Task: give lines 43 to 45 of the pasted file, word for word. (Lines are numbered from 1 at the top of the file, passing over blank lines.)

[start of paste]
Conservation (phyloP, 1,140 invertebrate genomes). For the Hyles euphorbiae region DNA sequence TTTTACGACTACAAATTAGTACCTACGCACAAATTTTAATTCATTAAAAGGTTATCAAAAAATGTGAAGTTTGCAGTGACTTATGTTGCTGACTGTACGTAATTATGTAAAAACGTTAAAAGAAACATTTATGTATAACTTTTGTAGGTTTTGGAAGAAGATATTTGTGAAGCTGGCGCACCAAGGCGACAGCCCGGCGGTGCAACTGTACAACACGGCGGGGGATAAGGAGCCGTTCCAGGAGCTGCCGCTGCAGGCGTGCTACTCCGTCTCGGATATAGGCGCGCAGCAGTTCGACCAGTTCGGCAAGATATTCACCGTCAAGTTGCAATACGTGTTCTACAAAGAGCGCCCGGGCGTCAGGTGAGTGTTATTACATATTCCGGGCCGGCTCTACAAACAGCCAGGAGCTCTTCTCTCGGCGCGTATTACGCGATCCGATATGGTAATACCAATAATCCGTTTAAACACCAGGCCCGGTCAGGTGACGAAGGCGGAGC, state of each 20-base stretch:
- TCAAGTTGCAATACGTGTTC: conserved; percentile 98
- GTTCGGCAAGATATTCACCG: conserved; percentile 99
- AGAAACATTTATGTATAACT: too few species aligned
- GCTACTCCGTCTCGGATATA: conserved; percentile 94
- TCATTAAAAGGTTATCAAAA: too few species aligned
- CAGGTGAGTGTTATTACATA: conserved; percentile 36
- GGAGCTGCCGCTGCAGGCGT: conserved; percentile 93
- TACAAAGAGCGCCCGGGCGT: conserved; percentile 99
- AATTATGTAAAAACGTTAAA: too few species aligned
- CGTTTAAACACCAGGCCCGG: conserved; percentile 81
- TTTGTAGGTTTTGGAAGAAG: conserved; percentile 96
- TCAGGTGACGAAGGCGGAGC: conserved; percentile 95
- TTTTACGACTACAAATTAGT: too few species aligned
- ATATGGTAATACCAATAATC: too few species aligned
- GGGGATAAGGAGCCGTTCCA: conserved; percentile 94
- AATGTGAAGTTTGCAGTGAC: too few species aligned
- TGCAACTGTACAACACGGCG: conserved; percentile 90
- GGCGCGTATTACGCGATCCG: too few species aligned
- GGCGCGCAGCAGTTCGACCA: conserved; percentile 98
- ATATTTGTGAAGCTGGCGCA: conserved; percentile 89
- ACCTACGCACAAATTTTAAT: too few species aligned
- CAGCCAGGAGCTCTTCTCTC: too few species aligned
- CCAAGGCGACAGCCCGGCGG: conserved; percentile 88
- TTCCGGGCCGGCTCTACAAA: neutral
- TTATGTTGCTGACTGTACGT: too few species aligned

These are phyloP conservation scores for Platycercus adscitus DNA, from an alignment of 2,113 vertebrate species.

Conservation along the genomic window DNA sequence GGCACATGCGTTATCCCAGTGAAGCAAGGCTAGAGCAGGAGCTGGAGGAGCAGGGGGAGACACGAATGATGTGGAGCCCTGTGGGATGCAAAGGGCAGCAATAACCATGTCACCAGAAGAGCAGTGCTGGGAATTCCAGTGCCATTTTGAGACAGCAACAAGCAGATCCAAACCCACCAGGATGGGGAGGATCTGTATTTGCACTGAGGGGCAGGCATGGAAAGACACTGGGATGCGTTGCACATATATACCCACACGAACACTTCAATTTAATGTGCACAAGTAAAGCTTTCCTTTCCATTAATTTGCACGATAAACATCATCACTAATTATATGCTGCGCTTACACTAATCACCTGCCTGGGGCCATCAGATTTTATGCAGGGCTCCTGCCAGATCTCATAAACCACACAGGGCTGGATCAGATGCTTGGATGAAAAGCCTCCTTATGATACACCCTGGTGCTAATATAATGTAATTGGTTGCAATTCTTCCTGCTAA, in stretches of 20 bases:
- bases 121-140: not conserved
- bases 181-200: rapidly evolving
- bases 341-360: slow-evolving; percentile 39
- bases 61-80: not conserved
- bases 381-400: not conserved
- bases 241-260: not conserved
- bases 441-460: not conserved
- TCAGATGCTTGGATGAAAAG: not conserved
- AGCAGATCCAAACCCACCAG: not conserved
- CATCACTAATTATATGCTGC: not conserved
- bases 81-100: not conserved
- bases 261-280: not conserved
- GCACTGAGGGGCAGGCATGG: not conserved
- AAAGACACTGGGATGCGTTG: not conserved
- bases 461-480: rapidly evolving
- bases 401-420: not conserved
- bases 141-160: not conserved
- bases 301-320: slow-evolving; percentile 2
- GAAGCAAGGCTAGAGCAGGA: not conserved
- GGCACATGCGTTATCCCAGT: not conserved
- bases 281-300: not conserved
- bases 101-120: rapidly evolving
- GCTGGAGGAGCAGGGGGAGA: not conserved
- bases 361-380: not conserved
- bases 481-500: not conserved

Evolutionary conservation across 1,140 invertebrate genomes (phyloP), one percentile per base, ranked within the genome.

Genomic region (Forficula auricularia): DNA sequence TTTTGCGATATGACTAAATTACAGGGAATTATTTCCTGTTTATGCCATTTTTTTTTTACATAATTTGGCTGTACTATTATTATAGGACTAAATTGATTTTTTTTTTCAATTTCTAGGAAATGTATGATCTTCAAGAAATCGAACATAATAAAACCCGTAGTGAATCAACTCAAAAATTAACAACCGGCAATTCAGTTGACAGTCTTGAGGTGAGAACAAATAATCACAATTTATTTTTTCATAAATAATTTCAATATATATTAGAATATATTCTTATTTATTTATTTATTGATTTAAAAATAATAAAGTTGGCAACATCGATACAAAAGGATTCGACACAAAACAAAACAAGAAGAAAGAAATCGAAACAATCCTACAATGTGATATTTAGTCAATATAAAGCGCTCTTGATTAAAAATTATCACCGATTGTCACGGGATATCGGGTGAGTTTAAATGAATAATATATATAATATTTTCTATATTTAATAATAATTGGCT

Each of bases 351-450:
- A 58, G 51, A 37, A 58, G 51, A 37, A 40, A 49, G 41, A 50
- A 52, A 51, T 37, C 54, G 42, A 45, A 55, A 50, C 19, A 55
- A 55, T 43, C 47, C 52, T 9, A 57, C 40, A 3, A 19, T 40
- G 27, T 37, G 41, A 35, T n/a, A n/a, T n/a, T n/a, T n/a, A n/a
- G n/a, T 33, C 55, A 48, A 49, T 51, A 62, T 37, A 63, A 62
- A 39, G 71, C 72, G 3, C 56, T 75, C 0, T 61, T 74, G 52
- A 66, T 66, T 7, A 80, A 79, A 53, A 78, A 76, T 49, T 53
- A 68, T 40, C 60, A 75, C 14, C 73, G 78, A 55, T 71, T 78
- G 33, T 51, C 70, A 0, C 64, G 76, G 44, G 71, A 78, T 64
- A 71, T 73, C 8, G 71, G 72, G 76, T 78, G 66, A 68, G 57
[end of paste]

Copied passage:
- bases 461-480: rapidly evolving
- bases 401-420: not conserved
- bases 141-160: not conserved